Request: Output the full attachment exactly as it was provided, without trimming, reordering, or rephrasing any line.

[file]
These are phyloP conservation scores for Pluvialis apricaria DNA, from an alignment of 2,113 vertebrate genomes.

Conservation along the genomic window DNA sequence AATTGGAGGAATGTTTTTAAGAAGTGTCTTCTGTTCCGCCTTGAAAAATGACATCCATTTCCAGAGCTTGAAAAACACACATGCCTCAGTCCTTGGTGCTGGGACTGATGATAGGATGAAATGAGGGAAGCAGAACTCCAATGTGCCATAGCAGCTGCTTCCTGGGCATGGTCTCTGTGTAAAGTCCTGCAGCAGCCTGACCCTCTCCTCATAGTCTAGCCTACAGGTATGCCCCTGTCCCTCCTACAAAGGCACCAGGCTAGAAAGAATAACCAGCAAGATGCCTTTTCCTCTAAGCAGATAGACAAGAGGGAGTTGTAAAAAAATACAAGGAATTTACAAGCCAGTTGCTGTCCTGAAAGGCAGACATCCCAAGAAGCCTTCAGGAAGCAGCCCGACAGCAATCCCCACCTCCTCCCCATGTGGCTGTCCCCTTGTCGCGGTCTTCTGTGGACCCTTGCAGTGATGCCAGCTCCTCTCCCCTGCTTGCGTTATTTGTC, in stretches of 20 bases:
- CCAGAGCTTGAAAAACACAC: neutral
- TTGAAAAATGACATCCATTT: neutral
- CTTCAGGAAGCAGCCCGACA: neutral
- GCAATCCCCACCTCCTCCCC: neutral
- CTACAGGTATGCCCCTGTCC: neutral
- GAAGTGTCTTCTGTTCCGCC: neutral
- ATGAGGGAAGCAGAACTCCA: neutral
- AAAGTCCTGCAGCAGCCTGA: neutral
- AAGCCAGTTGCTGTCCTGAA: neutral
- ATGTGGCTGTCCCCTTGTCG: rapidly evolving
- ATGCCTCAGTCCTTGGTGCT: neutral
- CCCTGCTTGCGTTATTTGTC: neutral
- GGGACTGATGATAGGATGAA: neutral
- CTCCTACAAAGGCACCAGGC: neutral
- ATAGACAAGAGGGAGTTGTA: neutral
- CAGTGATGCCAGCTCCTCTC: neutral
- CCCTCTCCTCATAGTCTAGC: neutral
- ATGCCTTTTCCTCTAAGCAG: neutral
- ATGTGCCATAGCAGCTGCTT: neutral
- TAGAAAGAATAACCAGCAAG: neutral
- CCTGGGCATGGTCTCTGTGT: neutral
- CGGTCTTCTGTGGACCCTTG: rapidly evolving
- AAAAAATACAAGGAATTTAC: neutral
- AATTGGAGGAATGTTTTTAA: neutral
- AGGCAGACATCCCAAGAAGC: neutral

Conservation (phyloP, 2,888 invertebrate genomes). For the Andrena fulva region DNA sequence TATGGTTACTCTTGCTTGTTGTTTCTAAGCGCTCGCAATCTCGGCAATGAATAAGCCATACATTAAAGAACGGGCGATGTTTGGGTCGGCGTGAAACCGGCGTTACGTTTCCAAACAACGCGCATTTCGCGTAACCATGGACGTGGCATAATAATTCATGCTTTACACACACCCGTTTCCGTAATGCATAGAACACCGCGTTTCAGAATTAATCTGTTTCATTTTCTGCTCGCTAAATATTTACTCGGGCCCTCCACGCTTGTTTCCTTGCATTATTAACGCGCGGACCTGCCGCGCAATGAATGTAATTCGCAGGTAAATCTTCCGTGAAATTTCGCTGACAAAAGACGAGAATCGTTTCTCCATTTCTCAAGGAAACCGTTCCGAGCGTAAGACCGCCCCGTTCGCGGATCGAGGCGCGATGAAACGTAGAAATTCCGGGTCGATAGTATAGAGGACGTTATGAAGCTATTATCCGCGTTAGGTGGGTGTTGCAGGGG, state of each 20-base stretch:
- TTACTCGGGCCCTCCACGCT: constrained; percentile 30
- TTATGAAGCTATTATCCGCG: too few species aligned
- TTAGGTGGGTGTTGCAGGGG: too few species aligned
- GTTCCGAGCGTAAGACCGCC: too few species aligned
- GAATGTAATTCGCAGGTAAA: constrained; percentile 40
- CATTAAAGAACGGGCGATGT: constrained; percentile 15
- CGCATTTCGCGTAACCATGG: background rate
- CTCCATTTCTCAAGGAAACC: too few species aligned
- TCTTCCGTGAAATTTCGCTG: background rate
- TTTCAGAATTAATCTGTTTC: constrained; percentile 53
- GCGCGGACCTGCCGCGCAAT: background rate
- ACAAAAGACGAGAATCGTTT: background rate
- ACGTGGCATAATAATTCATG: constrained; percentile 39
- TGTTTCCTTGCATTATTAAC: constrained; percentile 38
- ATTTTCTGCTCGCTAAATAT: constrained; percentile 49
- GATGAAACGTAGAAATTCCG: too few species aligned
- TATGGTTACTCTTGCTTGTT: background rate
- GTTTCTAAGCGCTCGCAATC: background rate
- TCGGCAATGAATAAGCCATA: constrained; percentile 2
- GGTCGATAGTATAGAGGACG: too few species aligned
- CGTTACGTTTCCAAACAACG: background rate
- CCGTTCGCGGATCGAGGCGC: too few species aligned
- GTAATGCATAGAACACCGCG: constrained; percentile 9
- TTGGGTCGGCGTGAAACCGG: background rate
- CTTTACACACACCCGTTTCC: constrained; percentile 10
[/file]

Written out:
These are phyloP conservation scores for Pluvialis apricaria DNA, from an alignment of 2,113 vertebrate genomes.

Conservation along the genomic window DNA sequence AATTGGAGGAATGTTTTTAAGAAGTGTCTTCTGTTCCGCCTTGAAAAATGACATCCATTTCCAGAGCTTGAAAAACACACATGCCTCAGTCCTTGGTGCTGGGACTGATGATAGGATGAAATGAGGGAAGCAGAACTCCAATGTGCCATAGCAGCTGCTTCCTGGGCATGGTCTCTGTGTAAAGTCCTGCAGCAGCCTGACCCTCTCCTCATAGTCTAGCCTACAGGTATGCCCCTGTCCCTCCTACAAAGGCACCAGGCTAGAAAGAATAACCAGCAAGATGCCTTTTCCTCTAAGCAGATAGACAAGAGGGAGTTGTAAAAAAATACAAGGAATTTACAAGCCAGTTGCTGTCCTGAAAGGCAGACATCCCAAGAAGCCTTCAGGAAGCAGCCCGACAGCAATCCCCACCTCCTCCCCATGTGGCTGTCCCCTTGTCGCGGTCTTCTGTGGACCCTTGCAGTGATGCCAGCTCCTCTCCCCTGCTTGCGTTATTTGTC, in stretches of 20 bases:
- CCAGAGCTTGAAAAACACAC: neutral
- TTGAAAAATGACATCCATTT: neutral
- CTTCAGGAAGCAGCCCGACA: neutral
- GCAATCCCCACCTCCTCCCC: neutral
- CTACAGGTATGCCCCTGTCC: neutral
- GAAGTGTCTTCTGTTCCGCC: neutral
- ATGAGGGAAGCAGAACTCCA: neutral
- AAAGTCCTGCAGCAGCCTGA: neutral
- AAGCCAGTTGCTGTCCTGAA: neutral
- ATGTGGCTGTCCCCTTGTCG: rapidly evolving
- ATGCCTCAGTCCTTGGTGCT: neutral
- CCCTGCTTGCGTTATTTGTC: neutral
- GGGACTGATGATAGGATGAA: neutral
- CTCCTACAAAGGCACCAGGC: neutral
- ATAGACAAGAGGGAGTTGTA: neutral
- CAGTGATGCCAGCTCCTCTC: neutral
- CCCTCTCCTCATAGTCTAGC: neutral
- ATGCCTTTTCCTCTAAGCAG: neutral
- ATGTGCCATAGCAGCTGCTT: neutral
- TAGAAAGAATAACCAGCAAG: neutral
- CCTGGGCATGGTCTCTGTGT: neutral
- CGGTCTTCTGTGGACCCTTG: rapidly evolving
- AAAAAATACAAGGAATTTAC: neutral
- AATTGGAGGAATGTTTTTAA: neutral
- AGGCAGACATCCCAAGAAGC: neutral

Conservation (phyloP, 2,888 invertebrate genomes). For the Andrena fulva region DNA sequence TATGGTTACTCTTGCTTGTTGTTTCTAAGCGCTCGCAATCTCGGCAATGAATAAGCCATACATTAAAGAACGGGCGATGTTTGGGTCGGCGTGAAACCGGCGTTACGTTTCCAAACAACGCGCATTTCGCGTAACCATGGACGTGGCATAATAATTCATGCTTTACACACACCCGTTTCCGTAATGCATAGAACACCGCGTTTCAGAATTAATCTGTTTCATTTTCTGCTCGCTAAATATTTACTCGGGCCCTCCACGCTTGTTTCCTTGCATTATTAACGCGCGGACCTGCCGCGCAATGAATGTAATTCGCAGGTAAATCTTCCGTGAAATTTCGCTGACAAAAGACGAGAATCGTTTCTCCATTTCTCAAGGAAACCGTTCCGAGCGTAAGACCGCCCCGTTCGCGGATCGAGGCGCGATGAAACGTAGAAATTCCGGGTCGATAGTATAGAGGACGTTATGAAGCTATTATCCGCGTTAGGTGGGTGTTGCAGGGG, state of each 20-base stretch:
- TTACTCGGGCCCTCCACGCT: constrained; percentile 30
- TTATGAAGCTATTATCCGCG: too few species aligned
- TTAGGTGGGTGTTGCAGGGG: too few species aligned
- GTTCCGAGCGTAAGACCGCC: too few species aligned
- GAATGTAATTCGCAGGTAAA: constrained; percentile 40
- CATTAAAGAACGGGCGATGT: constrained; percentile 15
- CGCATTTCGCGTAACCATGG: background rate
- CTCCATTTCTCAAGGAAACC: too few species aligned
- TCTTCCGTGAAATTTCGCTG: background rate
- TTTCAGAATTAATCTGTTTC: constrained; percentile 53
- GCGCGGACCTGCCGCGCAAT: background rate
- ACAAAAGACGAGAATCGTTT: background rate
- ACGTGGCATAATAATTCATG: constrained; percentile 39
- TGTTTCCTTGCATTATTAAC: constrained; percentile 38
- ATTTTCTGCTCGCTAAATAT: constrained; percentile 49
- GATGAAACGTAGAAATTCCG: too few species aligned
- TATGGTTACTCTTGCTTGTT: background rate
- GTTTCTAAGCGCTCGCAATC: background rate
- TCGGCAATGAATAAGCCATA: constrained; percentile 2
- GGTCGATAGTATAGAGGACG: too few species aligned
- CGTTACGTTTCCAAACAACG: background rate
- CCGTTCGCGGATCGAGGCGC: too few species aligned
- GTAATGCATAGAACACCGCG: constrained; percentile 9
- TTGGGTCGGCGTGAAACCGG: background rate
- CTTTACACACACCCGTTTCC: constrained; percentile 10